In recent years, researchers have focussed on the enzyme TLK2 suspecting it of playing a main role in several diseases. A new study conducted at the University of Copenhagen now reveals that the enzyme displays lower levels of activity in intellectual disability and that it is possible to inhibit it in breast cancer, where it is overactive. The study thus suggests that the enzyme may be a target for potential therapies.
In order to maintain genome stability in the cells the enzyme TLK2 constantly strives to attach phosphate to proteins. It activates specific functions in the cell and helps to stabilise the cell nucleus, which is of critical importance.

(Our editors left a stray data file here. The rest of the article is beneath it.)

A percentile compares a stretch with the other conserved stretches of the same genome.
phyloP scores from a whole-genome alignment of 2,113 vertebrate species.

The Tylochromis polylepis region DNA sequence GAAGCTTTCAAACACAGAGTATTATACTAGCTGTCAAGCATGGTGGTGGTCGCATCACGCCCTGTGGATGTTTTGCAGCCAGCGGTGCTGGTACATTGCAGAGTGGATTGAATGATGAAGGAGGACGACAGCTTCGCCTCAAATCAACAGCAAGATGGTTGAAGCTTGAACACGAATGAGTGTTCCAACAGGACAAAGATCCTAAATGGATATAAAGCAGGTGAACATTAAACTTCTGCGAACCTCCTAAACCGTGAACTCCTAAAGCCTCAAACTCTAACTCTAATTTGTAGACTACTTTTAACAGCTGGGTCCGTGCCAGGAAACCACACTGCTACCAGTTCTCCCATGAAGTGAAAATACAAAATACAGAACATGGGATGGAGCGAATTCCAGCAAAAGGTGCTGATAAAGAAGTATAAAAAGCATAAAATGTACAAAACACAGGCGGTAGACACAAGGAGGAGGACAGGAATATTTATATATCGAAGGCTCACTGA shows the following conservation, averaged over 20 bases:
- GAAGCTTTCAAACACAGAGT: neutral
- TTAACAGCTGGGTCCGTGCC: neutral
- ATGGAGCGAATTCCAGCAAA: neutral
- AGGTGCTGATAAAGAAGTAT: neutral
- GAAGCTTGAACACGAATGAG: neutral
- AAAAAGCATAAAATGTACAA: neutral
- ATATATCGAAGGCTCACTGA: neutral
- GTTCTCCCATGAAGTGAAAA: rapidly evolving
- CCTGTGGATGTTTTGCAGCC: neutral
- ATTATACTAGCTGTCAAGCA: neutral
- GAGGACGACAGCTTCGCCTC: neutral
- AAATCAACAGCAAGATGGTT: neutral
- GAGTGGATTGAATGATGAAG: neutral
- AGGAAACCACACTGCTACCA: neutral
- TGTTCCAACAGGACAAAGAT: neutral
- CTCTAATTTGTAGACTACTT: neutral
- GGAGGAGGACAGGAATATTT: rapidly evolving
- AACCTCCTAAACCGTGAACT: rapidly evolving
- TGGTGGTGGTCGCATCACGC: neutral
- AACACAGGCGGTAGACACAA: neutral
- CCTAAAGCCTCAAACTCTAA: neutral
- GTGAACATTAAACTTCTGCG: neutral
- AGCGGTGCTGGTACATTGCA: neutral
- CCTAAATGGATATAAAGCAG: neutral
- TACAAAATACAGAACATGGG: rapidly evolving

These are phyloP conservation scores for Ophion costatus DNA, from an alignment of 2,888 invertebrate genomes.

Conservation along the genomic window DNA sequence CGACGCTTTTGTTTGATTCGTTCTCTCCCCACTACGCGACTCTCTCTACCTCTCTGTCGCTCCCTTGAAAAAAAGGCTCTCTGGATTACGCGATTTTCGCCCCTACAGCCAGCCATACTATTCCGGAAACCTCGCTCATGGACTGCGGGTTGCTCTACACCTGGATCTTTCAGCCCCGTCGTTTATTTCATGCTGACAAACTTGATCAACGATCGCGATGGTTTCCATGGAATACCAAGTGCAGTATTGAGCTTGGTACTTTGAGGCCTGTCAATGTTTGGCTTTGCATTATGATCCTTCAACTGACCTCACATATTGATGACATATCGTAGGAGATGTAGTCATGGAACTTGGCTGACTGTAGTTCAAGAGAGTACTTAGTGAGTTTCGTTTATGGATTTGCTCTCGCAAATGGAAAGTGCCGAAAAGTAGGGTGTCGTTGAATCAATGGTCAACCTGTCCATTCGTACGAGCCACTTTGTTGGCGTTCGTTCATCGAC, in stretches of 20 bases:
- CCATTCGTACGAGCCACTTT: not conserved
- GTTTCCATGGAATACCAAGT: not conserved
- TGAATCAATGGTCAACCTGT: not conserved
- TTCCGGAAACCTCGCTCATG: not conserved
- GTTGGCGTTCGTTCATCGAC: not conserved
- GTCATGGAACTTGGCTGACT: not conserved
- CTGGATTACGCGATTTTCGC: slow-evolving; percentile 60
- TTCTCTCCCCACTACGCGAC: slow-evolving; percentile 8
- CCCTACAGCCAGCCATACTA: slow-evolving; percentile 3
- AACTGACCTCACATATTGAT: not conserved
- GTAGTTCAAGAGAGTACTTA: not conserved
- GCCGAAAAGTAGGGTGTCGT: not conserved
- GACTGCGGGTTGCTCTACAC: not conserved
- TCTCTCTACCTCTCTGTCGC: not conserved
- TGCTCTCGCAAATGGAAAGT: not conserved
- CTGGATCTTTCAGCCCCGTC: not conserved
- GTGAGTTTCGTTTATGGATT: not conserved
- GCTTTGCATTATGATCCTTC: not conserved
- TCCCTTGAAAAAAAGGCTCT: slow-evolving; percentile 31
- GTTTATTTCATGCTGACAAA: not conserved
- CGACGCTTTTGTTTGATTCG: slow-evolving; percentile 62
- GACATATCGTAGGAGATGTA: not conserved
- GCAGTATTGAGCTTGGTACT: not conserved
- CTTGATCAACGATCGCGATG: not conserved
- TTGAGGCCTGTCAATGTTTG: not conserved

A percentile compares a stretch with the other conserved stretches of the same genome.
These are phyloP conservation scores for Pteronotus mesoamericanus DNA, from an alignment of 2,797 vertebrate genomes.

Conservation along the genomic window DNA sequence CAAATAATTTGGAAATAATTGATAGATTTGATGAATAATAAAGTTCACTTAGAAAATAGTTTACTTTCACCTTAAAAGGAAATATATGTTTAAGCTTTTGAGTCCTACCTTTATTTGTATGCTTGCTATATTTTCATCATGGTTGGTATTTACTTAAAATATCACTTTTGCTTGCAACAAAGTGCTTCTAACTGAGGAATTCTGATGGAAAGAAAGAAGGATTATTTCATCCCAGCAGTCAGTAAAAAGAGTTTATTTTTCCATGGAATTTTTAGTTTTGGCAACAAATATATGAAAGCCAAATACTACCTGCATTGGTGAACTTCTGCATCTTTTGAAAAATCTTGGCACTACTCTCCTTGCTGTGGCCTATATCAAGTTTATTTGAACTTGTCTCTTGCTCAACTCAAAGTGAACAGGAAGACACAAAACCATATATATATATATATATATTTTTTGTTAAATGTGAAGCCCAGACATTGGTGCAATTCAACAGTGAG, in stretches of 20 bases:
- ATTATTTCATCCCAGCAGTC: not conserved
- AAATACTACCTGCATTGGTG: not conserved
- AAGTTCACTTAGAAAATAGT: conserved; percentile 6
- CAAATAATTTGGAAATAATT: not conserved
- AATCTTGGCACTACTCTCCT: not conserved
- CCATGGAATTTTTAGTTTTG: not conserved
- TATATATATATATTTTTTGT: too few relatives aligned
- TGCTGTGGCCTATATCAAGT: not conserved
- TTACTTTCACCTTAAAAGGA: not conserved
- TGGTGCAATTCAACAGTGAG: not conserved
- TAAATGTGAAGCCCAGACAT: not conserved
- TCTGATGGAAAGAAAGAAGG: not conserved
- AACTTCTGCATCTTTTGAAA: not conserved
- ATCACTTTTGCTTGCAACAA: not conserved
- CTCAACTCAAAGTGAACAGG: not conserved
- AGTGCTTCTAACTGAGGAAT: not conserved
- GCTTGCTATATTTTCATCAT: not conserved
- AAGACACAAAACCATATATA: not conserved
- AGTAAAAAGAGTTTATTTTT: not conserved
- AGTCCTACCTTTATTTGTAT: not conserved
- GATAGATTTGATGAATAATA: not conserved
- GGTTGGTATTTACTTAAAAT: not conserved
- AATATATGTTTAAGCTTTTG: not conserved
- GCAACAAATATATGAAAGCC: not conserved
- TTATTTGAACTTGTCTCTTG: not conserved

In recent years the enzyme has been linked to various diseases. For example, researchers have discovered that the gene coding for the enzyme is overexpressed in patients suffering from ER-positive breast cancer and mutated in intellectual disability, but up until now no one has been able to outline the behaviour of the enzyme.
Now researchers from the University of Copenhagen and Institute for Research in Biomedicine Barcelona have taken a big step forwards and managed to outline the enzyme all the way to the molecular level using X-ray crystallography. Their
Article originally posted at